Here are nine reasons the Senate's filibuster change — the so-called nuclear option — is a huge deal.
1. The change is small but consequential: The filibuster no longer applies to judicial or executive branch nominees. It still applies to bills and Supreme Court nominations.
2. Well, technically it still applies to all bills and Supreme Court nominations. In practice, legislation that mainly uses the government's tax and spending powers can evade the filibuster using the budget reconciliation procedures. That's how George W. Bush's tax cuts passed, and how Obamacare was finished. As for the Supreme Court, it's hard to believe that Democrats or Republicans would accept filibusters of qualified Supreme Court nominees either. And, as Democrats proved today, they don't have to.
3. The filibuster now exists in what you might call an unstable equilibrium. It theoretically forces a 60-vote threshold on important legislation. But it can — and now, in part, has — been undone with 51 votes. Its only protection was the perceived norm against using the 51-vote option. Democrats just blew that norm apart. The moment one party or the other filibusters a consequential and popular bill, that's likely the end of the filibuster, permanently.
4. The practical end of the Senate's 60-vote threshold is not plunging the chamber into new and uncharted territories. It's the omnipresence of the filibuster in recent decades that plunged the chamber into new and uncharted territories. At the founding of the Republic, the filibuster didn't exist. Before the 1970s, filibusters — which required 67 votes to break for most of the 20th century — were incredibly rare.
5. As Gregory Koger, a University of Miami political scientist who researches the filibuster, told me: "Over the last 50 years, we have added a new veto point in American politics. It used to be the House, the Senate and the president, and now it's the House, the president, the Senate majority and the Senate minority. Now you need to get past four veto points to pass legislation. That's a huge change of constitutional priorities. But it's been done, almost unintentionally, through procedural strategies of party leaders."
6. The rise of the filibuster and the death of the filibuster can be traced to the same fundamental cause: party polarization. Before the two parties became reasonably unified and disciplined ideological combatants, filibusters were rarely used as a tactic of interparty warfare because each political party had both members who supported and opposed the bills in question. As that era waned, the filibuster became constant because parties could agree on what to oppose. But that's also why the filibuster's days were (and are) numbered: The majority party agrees on what to support, and continual filibusters against those items increase the majority party's anger at the filibuster itself.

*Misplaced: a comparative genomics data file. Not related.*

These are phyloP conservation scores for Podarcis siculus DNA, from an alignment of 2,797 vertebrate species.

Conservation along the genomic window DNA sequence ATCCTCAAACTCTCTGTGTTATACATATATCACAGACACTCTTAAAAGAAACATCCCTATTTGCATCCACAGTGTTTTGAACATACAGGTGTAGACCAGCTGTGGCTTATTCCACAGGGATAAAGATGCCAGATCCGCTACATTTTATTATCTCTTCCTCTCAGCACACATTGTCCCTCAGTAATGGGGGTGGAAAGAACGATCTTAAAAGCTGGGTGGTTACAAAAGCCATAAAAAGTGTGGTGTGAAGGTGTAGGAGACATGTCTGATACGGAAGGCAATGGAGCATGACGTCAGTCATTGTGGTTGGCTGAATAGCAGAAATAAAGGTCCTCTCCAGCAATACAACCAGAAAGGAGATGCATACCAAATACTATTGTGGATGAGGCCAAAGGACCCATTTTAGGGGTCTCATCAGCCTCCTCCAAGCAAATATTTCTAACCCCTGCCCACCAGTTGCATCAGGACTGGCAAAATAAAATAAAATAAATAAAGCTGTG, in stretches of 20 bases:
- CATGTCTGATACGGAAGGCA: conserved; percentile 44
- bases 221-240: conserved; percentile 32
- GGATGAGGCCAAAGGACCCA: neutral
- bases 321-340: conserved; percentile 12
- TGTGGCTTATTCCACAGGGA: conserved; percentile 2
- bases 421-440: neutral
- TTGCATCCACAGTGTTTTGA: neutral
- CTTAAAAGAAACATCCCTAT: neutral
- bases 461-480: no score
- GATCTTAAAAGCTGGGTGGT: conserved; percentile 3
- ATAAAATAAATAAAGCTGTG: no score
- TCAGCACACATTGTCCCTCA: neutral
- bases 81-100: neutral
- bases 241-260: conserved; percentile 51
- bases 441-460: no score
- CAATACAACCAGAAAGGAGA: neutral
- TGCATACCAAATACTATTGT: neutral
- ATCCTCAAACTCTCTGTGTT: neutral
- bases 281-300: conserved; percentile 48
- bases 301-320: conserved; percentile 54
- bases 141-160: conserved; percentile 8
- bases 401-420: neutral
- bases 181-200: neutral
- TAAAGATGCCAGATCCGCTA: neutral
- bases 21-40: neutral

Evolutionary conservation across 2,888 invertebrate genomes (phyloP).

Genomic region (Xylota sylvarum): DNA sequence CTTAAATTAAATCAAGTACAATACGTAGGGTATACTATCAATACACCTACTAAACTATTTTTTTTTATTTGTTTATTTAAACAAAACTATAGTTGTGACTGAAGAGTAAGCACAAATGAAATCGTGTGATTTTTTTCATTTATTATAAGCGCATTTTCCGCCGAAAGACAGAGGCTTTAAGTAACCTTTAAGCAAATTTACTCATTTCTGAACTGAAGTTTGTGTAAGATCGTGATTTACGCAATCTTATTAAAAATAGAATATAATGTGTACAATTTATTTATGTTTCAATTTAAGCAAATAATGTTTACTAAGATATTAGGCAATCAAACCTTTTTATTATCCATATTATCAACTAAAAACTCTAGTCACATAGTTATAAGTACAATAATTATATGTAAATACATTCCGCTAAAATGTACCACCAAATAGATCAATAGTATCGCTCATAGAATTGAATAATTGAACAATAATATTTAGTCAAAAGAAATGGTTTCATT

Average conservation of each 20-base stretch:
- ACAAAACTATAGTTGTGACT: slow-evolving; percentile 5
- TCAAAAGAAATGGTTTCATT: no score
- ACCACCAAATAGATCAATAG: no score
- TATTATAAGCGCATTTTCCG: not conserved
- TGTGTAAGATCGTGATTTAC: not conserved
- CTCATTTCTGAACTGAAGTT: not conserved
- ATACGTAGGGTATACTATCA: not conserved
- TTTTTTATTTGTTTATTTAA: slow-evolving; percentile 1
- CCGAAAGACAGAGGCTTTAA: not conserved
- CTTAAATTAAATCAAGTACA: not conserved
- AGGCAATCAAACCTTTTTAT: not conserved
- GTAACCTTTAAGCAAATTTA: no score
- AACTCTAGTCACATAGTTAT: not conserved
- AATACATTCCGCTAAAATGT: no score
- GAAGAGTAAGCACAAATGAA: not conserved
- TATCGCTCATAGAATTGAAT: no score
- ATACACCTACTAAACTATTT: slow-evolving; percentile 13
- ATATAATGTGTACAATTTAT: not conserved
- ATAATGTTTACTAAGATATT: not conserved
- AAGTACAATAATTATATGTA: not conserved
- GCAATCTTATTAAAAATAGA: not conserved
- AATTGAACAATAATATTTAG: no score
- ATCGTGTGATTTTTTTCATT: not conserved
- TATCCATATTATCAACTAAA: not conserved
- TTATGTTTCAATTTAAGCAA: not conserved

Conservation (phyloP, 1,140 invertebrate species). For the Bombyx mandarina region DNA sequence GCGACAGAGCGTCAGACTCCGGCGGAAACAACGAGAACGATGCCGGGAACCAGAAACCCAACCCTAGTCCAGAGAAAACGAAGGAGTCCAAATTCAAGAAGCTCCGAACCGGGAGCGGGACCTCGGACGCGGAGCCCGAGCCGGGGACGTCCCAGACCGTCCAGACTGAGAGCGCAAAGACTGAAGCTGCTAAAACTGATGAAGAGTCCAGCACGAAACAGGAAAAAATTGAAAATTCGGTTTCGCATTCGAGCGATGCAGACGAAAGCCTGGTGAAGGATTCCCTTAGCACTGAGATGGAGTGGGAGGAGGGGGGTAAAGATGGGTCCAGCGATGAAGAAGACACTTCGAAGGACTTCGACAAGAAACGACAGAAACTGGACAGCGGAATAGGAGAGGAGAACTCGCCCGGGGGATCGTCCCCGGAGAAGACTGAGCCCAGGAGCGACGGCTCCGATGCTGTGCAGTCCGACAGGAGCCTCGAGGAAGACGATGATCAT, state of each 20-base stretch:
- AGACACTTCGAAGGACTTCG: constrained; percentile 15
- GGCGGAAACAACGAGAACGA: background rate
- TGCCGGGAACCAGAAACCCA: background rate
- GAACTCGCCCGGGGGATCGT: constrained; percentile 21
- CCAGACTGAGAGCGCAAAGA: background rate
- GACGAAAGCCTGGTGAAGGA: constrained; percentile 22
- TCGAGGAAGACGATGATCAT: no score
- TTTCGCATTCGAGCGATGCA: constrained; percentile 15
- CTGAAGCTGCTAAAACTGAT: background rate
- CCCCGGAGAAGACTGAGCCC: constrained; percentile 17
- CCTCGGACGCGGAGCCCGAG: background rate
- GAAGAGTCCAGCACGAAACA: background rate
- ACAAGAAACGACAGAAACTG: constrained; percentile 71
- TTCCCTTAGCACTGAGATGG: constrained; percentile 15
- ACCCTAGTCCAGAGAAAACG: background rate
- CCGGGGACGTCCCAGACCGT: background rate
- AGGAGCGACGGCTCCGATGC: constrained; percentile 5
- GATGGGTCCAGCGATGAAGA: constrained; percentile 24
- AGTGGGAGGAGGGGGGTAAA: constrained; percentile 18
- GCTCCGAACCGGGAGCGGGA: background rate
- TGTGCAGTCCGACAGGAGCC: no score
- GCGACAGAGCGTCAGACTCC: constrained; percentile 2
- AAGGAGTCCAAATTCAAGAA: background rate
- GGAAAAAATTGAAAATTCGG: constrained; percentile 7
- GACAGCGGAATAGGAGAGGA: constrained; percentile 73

7. Republicans take a lot of the blame here. They've used the filibuster more aggressively than Democrats, by a wide margin. They've also been less willing to cooperate with Democrats on general legislative efforts, making the presence of the filibuster more costly to the Democratic Party. And they've been so unwilling to work with Democrats this year that they essentially removed all reason for Democrats to stay their hand. The way Senate Democrats saw it was that if they weren't going to get immigration reform or gun control or jobs bills or anything big that they cared about, then at least they would get their judicial and executive branch nominations.
8. There's a lot of upside for Republicans in how this went down. It came at a time when Republicans control the House and are likely to do so for the duration of President Barack Obama's second term, so the weakening of the filibuster will have no effect on the legislation Democrats can pass. The electoral map, the demographics of midterm elections, and the political problems bedeviling Democrats make it very likely that Mitch McConnell will be majority leader come 2015 and then he will be able to take advantage of a weakened filibuster. And, finally, if and when Republicans recapture the White House and decide to do away with the filibuster altogether, Democrats won't have much of an argument when they try to stop them.
9. With gun control dead, immigration reform on life support and bitter disagreement between the House and Senate proving the norm, it looked like the 113th Congress would be notably inconsequential. Today, it became notably consequential. It has changed how all congresses to come will work. Indeed, this might prove to be one of the most significant congresses in modern times. Now, the political system changed its rules to work more smoothly in an age of sharply polarized parties. If American politics is to avoid collapsing into complete dysfunction in the years to come, more changes like this one will likely be needed.
© 2013 Washington Post